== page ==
It's a common restaurant experience. You pick up the lunch menu, ready to make your selection, and your first thought is: "Wow. Look at all the choices!"
You read them over, marveling at the number of sandwiches, entrees, soups and salads. There are combination plates, specials of the day and signature house offerings.
When the server inquires if you're ready to place your order, you start to say, "Sure," but stop yourself.
"Uh, can you give me a few more minutes? It's quite a menu here."
Eventually, you make your choices, but it isn't easy. And you can't help wondering, "All I ordered was a chef's salad. Why did it feel like such a chore?"
It turns out there's more to this kind of experience than meets the eye and that a fair amount of experimental evidence backs up the idea that you can offer cuystomers too much of a good thing.That too much choice can not only make people indecisive, but uncomfortable enough that in some cases they will decide to avoid making a choice altogether.
Such behavior is analyzed in "The Paradox of Choice," a new book by Swarthmore researcher Barry Schwartz. In it, Schwartz looks at how humans (and organizations) respond to different choice-ridden scenarios and at the strategies, often unconscious, they use to make choices rather than becoming paralyzed by indecision. Such thinking also leads him to some serious social questions.
Can the experience of constantly having to make the many choices presented to us in our consumeroriented society actually lead to depression in some people? Are there many situations where people—far from wanting freedom of choice— truly prefer to have choice taken out of their hands? Do they like the "feeling" of making a choice without actually having to do so?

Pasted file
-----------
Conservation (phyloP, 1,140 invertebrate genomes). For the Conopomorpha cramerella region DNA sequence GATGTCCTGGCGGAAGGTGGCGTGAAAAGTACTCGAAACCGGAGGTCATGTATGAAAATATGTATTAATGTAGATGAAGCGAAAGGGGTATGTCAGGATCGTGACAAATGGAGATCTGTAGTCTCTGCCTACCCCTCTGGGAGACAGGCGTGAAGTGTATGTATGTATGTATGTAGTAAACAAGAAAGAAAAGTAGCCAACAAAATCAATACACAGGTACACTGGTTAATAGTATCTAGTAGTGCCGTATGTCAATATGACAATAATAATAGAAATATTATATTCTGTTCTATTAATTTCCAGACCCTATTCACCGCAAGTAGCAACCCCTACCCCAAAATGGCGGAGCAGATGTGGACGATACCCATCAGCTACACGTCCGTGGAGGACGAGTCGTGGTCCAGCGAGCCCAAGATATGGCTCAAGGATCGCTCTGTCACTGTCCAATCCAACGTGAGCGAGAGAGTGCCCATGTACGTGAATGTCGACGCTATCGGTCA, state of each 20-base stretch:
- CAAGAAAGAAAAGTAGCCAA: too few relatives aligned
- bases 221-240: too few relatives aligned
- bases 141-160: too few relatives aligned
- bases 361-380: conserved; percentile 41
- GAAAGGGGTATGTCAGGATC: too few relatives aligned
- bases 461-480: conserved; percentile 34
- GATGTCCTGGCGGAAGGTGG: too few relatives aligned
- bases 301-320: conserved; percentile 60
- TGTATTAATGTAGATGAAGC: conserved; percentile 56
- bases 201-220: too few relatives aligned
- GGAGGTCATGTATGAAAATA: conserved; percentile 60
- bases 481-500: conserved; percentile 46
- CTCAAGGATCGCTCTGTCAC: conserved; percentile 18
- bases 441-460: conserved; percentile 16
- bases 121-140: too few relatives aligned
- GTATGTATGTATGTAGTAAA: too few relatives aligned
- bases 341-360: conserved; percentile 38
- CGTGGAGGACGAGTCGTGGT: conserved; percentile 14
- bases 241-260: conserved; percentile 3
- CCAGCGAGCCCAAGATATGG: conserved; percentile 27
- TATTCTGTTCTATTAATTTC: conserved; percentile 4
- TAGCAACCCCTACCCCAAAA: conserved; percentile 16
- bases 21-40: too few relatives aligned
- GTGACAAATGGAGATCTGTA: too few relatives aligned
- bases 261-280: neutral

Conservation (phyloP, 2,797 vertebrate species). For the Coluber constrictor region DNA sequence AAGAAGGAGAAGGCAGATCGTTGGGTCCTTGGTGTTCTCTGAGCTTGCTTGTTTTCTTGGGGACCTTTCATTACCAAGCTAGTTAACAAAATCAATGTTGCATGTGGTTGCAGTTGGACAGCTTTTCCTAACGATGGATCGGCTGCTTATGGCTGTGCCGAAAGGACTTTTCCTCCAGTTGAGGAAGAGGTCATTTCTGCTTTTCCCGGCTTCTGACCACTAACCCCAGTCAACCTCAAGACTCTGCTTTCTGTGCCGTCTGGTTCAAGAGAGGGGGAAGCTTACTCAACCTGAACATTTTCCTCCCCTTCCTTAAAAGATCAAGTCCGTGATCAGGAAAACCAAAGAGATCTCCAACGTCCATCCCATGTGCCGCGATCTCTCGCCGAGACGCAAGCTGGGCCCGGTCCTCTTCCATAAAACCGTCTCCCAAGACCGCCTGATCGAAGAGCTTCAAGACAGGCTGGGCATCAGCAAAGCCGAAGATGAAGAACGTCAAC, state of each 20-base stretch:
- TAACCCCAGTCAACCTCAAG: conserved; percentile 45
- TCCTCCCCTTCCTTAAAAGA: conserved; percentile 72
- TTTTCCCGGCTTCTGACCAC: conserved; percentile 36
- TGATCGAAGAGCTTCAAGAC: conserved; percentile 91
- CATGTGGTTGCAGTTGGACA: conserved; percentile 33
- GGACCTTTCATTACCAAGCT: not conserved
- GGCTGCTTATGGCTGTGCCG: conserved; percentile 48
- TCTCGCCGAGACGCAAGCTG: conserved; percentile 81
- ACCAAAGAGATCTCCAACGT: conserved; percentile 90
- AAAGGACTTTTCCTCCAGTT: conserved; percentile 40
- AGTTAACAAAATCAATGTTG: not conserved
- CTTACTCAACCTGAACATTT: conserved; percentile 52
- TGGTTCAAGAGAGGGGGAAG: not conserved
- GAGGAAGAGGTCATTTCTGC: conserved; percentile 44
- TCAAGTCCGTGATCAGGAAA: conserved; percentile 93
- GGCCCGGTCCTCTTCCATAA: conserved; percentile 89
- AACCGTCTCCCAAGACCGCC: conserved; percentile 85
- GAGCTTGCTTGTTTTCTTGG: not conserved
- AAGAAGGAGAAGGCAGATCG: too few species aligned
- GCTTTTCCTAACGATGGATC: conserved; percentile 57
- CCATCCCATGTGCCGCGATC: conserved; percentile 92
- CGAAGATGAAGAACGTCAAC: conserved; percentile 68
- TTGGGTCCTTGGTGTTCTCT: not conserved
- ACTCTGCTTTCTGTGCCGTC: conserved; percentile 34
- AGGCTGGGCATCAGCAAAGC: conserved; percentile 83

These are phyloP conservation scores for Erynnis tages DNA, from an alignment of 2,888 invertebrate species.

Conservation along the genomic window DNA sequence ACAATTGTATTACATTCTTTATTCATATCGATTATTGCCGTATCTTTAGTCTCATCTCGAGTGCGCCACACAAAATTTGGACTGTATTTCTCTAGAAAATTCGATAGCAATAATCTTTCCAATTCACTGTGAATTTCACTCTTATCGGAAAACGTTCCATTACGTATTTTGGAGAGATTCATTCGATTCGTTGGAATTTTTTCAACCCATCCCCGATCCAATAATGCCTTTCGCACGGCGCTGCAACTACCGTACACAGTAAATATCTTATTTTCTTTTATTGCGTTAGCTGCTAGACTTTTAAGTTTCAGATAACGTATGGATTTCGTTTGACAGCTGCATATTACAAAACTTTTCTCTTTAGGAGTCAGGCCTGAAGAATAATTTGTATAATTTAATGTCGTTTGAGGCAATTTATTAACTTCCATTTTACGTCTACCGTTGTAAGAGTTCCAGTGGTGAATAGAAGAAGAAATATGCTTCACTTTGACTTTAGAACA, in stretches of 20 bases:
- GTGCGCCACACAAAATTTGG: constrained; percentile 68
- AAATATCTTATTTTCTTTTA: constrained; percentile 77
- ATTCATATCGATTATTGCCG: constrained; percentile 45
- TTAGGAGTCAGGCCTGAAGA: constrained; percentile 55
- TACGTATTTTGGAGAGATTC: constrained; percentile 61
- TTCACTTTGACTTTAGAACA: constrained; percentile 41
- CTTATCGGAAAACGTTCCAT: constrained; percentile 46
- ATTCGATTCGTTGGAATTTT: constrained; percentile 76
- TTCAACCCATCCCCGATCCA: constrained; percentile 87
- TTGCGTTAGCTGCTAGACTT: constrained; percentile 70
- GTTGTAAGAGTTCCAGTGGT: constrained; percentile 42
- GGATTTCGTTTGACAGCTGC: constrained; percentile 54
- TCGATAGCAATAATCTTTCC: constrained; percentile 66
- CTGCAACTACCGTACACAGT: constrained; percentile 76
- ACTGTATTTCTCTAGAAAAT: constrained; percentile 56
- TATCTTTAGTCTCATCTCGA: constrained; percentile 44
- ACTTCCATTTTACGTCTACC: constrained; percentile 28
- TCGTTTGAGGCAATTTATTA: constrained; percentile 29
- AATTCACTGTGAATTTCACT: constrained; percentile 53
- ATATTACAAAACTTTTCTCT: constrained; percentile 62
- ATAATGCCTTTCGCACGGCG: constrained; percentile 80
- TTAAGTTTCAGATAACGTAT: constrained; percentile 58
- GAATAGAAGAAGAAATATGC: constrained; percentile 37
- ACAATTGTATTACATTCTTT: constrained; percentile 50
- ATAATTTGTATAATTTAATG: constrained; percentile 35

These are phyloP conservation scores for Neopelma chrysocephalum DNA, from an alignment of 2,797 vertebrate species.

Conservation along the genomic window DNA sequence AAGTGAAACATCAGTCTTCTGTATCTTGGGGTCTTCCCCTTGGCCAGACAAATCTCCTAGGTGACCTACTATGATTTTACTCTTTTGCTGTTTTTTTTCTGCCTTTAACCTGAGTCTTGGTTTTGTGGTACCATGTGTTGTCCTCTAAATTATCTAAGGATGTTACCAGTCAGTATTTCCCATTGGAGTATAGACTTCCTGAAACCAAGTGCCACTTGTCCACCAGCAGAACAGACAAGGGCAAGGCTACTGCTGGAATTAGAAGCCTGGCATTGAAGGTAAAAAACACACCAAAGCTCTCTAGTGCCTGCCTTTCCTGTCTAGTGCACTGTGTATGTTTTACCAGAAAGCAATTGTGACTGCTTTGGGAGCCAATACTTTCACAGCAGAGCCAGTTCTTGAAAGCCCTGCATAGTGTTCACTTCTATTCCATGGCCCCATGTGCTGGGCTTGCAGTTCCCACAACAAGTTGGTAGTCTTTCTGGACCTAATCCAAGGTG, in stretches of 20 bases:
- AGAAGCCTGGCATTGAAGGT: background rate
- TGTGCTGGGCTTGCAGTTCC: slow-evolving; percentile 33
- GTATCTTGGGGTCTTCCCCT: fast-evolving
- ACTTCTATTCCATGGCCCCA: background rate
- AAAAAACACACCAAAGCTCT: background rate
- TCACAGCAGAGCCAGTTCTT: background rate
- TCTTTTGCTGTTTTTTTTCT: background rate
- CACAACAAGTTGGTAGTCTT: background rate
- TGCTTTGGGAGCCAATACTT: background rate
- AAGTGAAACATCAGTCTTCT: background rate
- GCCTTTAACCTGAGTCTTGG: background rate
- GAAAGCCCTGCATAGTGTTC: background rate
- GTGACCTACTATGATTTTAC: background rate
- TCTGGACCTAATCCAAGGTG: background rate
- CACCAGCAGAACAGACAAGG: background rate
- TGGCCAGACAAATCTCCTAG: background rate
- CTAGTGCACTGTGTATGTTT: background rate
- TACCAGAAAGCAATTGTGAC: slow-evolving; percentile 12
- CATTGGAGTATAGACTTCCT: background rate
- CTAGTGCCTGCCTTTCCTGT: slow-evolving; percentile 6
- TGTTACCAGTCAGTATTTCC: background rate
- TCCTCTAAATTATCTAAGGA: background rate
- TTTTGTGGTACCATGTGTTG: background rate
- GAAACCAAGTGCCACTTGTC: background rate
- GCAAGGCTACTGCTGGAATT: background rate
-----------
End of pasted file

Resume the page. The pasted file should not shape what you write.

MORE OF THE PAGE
Some choices are by their nature little more than chance ("Will our contestant decide to win what's behind Door One, Door Two or Door Three?") So why should it be so difficult to choose one of them? And if there were 20 doors to choose from, why should that be any more difficult than choosing from among three? Common sense tells you that there's no rational reason to choose one over another, so why not just pick one at random?
This entire area is a fruitful one for investigation. And Schwartz' findings and observations are not only fascinating, but clearly of professional interest to those of us in the foodservice business.
There isn't an operator out there who hasn't marveled at the power of a "Special of the Day" to become the choice of the day when there are other items that are clearly better values or better choices on the menu.
Also, some of the same principles can come to play when you are submitting proposals to an Administration for capital investment options, strategic planning or other reasons.
Although there is much theory in this book that is philosophically and psychologically dense, FM readers will find it interesting and relevant. Check it out.